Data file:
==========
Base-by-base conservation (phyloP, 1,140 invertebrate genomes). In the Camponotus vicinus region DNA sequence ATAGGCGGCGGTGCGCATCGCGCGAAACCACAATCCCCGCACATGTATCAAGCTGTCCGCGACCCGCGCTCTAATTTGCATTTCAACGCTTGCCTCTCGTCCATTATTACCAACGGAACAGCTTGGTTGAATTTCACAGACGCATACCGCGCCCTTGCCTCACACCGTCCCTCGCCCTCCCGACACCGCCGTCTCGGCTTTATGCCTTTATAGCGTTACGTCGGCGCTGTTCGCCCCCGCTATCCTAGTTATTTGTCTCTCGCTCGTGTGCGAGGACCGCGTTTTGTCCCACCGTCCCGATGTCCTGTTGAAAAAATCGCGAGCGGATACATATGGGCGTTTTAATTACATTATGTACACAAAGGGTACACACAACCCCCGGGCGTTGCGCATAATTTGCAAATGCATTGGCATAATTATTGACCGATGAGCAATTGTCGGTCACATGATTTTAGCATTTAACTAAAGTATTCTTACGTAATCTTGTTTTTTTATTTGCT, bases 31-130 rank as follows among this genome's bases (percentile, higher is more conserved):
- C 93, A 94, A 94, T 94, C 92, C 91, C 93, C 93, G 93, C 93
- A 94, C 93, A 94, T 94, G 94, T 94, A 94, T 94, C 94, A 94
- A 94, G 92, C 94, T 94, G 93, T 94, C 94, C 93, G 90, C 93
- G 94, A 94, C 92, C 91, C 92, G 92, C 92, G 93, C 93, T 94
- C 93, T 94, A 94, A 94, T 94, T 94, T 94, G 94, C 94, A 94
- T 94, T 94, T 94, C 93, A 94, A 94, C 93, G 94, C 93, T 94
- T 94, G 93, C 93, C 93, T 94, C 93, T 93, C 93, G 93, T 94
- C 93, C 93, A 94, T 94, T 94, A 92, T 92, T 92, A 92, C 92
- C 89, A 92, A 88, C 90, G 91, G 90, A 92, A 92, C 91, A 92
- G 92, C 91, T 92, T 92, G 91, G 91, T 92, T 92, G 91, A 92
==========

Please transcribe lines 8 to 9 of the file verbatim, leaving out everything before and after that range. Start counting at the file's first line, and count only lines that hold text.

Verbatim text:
- T 94, G 93, C 93, C 93, T 94, C 93, T 93, C 93, G 93, T 94
- C 93, C 93, A 94, T 94, T 94, A 92, T 92, T 92, A 92, C 92